Recognizing the shortcomings in gender-sensitive development policy making, the United Nations Security Council adopted Resolution 1325 (UNSCR 1325) on October 31, 2000, officially acknowledging women’s right to participate in all aspects of conflict prevention and resolution, peacekeeping, and peace building, and inclusion in decision making bodies at all levels of governance. UNSCR 1325 was followed by six subsequent resolutions on Women, Peace and Security (WPS), creating a normative policy framework for UN Member States to adopt a gender perspective in their peace operations and provide guidance for translating high level recommendations into concrete policies and action plans.
UNSCR 1325 was followed up with six subsequent resolutions, providing additional guidance and details as follows:
- Resolution 1820 (2008) draws attention to sexual violence being used as a weapon of war and calls for the need for prosecution of gender-based war crimes.
- Resolution 1888 (2009) calls for appointment of a Special Representative on Sexual Violence in Conflict, and the establishment Women’s Protection Advisors within Peacekeeping missions.
- Resolution 1889 (2009) focuses on women’s participation in peace building and calls on United Nations Secretary General to develop a set of global indicator to measure impact of UNSCR 1325 at global and national levels. It further welcomes “the efforts of member states in implementing Resolution 1325 at the national level, including the development of national action plans”.
- Resolution 1960 (2010) calls for refining institutional tools to combat impunity related to sexual violence, notably through the set up of a ‘naming and shaming’ list in annual reports.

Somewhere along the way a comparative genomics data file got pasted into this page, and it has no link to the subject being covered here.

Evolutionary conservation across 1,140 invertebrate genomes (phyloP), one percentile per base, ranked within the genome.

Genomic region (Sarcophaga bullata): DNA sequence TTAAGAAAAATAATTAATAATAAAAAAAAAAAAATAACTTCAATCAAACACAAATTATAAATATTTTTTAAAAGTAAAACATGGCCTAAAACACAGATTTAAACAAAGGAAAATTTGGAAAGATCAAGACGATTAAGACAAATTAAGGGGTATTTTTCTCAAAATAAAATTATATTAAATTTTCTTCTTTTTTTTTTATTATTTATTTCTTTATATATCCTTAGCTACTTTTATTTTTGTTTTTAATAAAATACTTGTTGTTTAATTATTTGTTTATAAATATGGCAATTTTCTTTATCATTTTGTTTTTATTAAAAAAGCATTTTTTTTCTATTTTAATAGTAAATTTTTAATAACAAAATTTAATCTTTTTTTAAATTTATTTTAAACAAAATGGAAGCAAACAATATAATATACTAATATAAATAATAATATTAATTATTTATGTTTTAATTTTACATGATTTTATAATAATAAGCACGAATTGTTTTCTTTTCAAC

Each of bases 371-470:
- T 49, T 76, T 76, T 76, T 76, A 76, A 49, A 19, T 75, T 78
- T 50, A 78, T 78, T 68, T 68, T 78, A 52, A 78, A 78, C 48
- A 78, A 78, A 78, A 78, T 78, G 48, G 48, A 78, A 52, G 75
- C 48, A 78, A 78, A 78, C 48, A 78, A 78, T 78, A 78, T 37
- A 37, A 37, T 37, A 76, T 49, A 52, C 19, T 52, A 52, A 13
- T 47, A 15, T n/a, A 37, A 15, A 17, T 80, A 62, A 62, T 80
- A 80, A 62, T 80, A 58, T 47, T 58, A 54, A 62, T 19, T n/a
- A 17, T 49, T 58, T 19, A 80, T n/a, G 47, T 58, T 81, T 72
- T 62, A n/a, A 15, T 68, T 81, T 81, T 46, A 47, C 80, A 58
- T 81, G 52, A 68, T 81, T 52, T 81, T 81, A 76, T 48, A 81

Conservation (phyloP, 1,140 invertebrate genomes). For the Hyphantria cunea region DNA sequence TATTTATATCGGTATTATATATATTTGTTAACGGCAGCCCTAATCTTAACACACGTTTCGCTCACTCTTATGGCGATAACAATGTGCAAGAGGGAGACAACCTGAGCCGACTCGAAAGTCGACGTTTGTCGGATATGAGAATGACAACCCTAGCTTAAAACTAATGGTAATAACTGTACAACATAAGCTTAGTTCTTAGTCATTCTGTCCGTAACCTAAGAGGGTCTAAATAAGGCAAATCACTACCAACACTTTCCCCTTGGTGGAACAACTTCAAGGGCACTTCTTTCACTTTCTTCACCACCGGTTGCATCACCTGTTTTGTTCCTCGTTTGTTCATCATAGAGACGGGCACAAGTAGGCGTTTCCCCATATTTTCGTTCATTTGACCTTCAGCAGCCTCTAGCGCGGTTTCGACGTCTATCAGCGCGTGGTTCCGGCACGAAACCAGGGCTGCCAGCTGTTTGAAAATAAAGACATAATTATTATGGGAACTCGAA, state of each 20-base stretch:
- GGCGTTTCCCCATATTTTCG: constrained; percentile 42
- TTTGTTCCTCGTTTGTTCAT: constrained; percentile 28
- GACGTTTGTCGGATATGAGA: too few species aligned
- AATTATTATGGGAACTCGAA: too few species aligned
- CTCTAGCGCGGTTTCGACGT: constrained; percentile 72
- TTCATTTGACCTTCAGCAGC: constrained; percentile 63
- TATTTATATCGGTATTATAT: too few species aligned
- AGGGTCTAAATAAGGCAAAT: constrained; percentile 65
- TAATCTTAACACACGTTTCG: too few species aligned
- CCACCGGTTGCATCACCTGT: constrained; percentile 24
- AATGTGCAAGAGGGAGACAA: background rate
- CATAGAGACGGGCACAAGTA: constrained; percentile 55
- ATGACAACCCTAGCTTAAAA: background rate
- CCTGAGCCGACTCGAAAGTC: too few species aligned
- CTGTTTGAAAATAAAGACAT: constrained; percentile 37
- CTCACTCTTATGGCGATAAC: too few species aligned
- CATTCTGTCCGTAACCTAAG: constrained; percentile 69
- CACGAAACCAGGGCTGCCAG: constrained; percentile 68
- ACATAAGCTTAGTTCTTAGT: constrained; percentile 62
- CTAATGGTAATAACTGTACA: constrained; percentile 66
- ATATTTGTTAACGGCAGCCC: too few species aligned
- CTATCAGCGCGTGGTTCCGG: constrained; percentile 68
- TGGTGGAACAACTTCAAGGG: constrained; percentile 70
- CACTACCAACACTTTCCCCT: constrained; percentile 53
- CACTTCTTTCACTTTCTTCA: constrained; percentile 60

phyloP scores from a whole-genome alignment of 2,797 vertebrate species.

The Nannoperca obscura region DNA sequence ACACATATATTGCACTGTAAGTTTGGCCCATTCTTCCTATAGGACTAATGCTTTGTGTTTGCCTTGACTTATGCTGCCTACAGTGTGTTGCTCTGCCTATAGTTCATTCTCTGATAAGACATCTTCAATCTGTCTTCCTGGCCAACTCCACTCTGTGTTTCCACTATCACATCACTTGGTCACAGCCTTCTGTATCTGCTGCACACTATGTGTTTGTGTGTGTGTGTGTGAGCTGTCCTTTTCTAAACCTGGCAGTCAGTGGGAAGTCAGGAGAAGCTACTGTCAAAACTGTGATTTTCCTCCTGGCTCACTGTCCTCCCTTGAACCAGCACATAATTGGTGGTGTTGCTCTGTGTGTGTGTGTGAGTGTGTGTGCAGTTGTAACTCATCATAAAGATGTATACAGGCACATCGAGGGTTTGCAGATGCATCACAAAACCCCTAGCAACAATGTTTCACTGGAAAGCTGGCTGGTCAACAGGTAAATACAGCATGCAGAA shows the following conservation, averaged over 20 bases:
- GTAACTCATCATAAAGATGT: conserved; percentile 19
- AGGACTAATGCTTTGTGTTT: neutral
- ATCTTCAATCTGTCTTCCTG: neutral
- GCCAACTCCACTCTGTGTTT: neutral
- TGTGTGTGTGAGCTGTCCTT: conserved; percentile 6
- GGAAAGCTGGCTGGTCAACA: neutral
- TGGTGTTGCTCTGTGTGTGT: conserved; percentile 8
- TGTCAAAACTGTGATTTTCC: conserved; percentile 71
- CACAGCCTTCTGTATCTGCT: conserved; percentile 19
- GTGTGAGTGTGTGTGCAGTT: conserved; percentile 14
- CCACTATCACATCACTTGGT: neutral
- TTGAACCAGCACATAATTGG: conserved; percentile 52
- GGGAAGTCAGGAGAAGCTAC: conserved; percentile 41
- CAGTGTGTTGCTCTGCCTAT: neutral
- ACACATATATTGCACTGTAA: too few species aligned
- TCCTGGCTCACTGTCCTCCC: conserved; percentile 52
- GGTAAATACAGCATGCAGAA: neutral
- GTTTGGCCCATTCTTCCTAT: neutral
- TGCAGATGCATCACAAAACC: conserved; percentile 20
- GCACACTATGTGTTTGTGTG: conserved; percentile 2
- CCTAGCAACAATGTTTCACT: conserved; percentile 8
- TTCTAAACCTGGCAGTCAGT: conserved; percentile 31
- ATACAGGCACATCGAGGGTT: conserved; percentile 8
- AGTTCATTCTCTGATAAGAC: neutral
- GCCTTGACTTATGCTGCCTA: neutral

- Resolution 2106 (2013) on the need to better operationalize existing obligations, particularly those related to sexual violence.
- Resolution 2122 (2013) on women’s leadership and empowerment as a central component for resolving conflicts and promoting peace through a number of specific calls for regular consultations, funding mechanisms to support women’s civil society organization and changes in the Council’s working methods in relation to WPS.
On June 30, 2015 Afghanistan adopted its own National Action Plan on UNSCR 1325. The highly volatile security situation in Afghanistan since the 2014 security transition has brought serious threats to the rights of vulnerable populations, particularly for women and girls. A necessary component for reconciling women’s rights according to the law and women’s rights in practice is the role to be played by civil society and women’s rights organizations in creating the crucial linkage between the state’s regulatory provisions and the basic rights of women. The need for this linkage has been given an additional momentum by the release of Afghanistan’s NAP 1325.
In order to avoid Afghanistan’s NAP 1325 to face the same shortcomings as NAPWA, the mandate of NAC-PP’s sub-committee on NAP 1325 is to support the translation into practice of Afghan Government’s commitments for Women, Peace, and Security through ongoing, evidence-based interface between civil society and the government.